munity support for the proposal, prior to making
any potential further commitment".
Mr Ackland said the 'Roo' statue could serve
as a pilot project for similar untertakings across
"It could be, as a tourist attraction, that if one
of these gets up, a number of these things could
happen," he told councillors on Friday.
Mr Ackland said community involvement
would be vital to the project's success, hence the
need to gauge local support.
"The simple reason is if the community don't
get behind it and do it... that's paramount before
we decide what to do," he added.
by Stacey Roberts
The South Australian Army Band will
visit Renmark for the first time this
month to hold a concert in support of
Music director Captain Nigel Davy said Legacy
Adelaide received a request from the Riverland
branch to perform a concert locally as many
members were unable to travel to Adelaide where
the concerts are usually held.
Captain Davy said the performance would be
the first country show by the band.
"We've got a few surprises in the concert, but I
can't say what," he said.
"But it's going to be a variety show so there
will be singers, soloists (and) instrumentalists,
plus some of the usual band type numbers that
people are used to.
"It's a variety of everything."
The band, made up of 30 Army Reserve
members from Adelaide, volunteer their time
to perform for Legacy members and the general
"Basically it's a thank you to the widows, it's
an afternoon concert for them to enjoy a day out,"
said Captain Davy.
The concert will be held at the Chaffey Theatre
on Sunday, October 26 at 1.30pm and is free to
Legacy windows and $15 for adults, with profits
going to Legacy.
Army Band to host
Local students were kept busy during the school holidays recently, taking part in a musical theatre workshop.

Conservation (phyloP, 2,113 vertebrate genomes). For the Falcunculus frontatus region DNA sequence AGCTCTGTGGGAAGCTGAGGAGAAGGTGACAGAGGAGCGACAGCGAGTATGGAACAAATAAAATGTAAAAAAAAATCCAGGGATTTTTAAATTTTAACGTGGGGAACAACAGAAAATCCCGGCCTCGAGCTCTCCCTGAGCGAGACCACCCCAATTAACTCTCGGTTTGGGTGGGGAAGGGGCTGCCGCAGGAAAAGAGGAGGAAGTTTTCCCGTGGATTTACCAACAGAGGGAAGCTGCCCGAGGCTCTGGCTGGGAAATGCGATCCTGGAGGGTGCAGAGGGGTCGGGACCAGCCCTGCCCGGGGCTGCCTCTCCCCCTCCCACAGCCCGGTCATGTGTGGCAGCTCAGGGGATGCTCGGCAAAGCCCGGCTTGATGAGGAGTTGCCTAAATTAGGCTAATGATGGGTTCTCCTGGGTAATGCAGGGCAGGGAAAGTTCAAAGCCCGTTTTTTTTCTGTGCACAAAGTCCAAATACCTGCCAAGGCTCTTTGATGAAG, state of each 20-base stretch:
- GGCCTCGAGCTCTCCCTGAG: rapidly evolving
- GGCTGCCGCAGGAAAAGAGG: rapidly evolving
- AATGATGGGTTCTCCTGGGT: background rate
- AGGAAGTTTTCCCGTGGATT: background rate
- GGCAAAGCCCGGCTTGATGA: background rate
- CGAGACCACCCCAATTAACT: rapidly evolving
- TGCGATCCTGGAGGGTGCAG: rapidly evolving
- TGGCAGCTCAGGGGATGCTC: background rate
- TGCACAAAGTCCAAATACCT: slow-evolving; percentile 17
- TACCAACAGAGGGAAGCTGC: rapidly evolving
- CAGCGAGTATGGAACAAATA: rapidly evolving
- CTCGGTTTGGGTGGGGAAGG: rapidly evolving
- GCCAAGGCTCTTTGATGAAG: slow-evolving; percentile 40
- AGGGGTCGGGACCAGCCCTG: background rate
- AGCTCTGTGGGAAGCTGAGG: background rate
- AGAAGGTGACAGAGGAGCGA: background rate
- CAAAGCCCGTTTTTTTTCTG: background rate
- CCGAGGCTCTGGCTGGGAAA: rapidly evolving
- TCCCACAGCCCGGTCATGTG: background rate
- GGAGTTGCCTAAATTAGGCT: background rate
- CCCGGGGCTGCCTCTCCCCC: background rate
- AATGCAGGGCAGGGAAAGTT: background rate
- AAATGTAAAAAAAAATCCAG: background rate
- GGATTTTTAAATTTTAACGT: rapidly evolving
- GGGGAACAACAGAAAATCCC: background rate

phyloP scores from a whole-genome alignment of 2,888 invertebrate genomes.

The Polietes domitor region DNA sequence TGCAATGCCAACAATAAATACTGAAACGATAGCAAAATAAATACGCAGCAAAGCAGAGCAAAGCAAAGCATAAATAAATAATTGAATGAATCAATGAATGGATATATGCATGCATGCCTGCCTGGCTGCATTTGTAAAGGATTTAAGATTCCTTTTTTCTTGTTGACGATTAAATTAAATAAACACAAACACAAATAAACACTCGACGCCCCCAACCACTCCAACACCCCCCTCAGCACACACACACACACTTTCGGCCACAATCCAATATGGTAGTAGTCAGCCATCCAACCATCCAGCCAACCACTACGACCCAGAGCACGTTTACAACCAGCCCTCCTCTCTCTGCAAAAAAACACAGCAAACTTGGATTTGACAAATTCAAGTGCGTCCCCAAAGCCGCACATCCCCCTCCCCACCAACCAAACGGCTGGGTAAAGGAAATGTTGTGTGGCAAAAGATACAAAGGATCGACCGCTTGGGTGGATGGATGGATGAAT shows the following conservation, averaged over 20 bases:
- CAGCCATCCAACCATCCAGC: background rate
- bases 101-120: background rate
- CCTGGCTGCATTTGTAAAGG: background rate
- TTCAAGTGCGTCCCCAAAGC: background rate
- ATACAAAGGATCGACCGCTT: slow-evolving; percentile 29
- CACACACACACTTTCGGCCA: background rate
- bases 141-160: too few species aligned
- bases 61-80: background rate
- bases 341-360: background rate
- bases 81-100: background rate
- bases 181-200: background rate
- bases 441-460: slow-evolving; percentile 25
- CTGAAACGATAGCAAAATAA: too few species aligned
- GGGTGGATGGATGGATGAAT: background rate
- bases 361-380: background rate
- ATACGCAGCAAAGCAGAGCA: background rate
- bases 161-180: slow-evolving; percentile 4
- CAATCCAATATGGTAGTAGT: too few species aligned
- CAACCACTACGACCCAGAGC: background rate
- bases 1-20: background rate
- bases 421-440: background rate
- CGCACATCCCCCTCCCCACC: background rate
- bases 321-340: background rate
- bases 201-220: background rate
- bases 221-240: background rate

Over 30 Riverland
children were kept busy
during the school holidays
recently, taking part in a
musical theatre workshop
The four-day Light Up The
Stage workshop, which was held
by Music Alive, encouraged stu-
dents to use their imagination
and put together a performance
for their family and friends.
Music Alive director Karyn
Skewes said the workshops,
which are aimed at students in
years 3 to 11, were "highly ben-
"It gives them a change to step
out of their comfort zone and do
something really extraordinary,"
"I think it is better than sit-
ting at home watching televi-
sion all holidays and the par-
ents love it too because the
kids are here."
Children took part in a range
of singing, dancing and acting
workshops, along with stage
management, costume design
and a make-up session.
"They have made a lot of the
costumes themselves. We have
had a backstage crew of seven
children and some adults that
have done all of the backdrops,"
"The kids are running it them-
selves, even the stage managers
are kids. It is fantastic."
The children had 24 hours
over four days to learn 10 songs
from popular musicals such as
Willy Wonka and the Chocolate
Factory, Frozen, The Lion
King, The Little Mermaid and
"We are basically taking them
through five different worlds
-- the chocolate factory, the ice
and snow, the jungle, under the
water and then we have got
the magic carpet," Mrs Skewes
Alive with the sound of music
Market a hit
The second Revolving Wardrobe
market, held on Sunday, was a hit with
locals and visitors alike, with hundreds
of people coming through the doors.
Held at the Loxton Community Theatre,
the market featured more than 30 fashion and
accessory stalls and eight food stalls.
The event saw a flood of eager customers
throughout the morning, with many selling
a majority of their goods within the first few
Some of the unsold vintage and pre-owned
clothing was donated by stallholders to local
The next market will be held in the early
months of 2015.
Stall sites are already booking up, with
interested people urged to visit (facebook.com/
The Loxton Community Theatre was transformed for the second Revolving
Wardrobe fashion and accessories market on Sunday. The event attracted a large
crowd of locals and visitors to the town.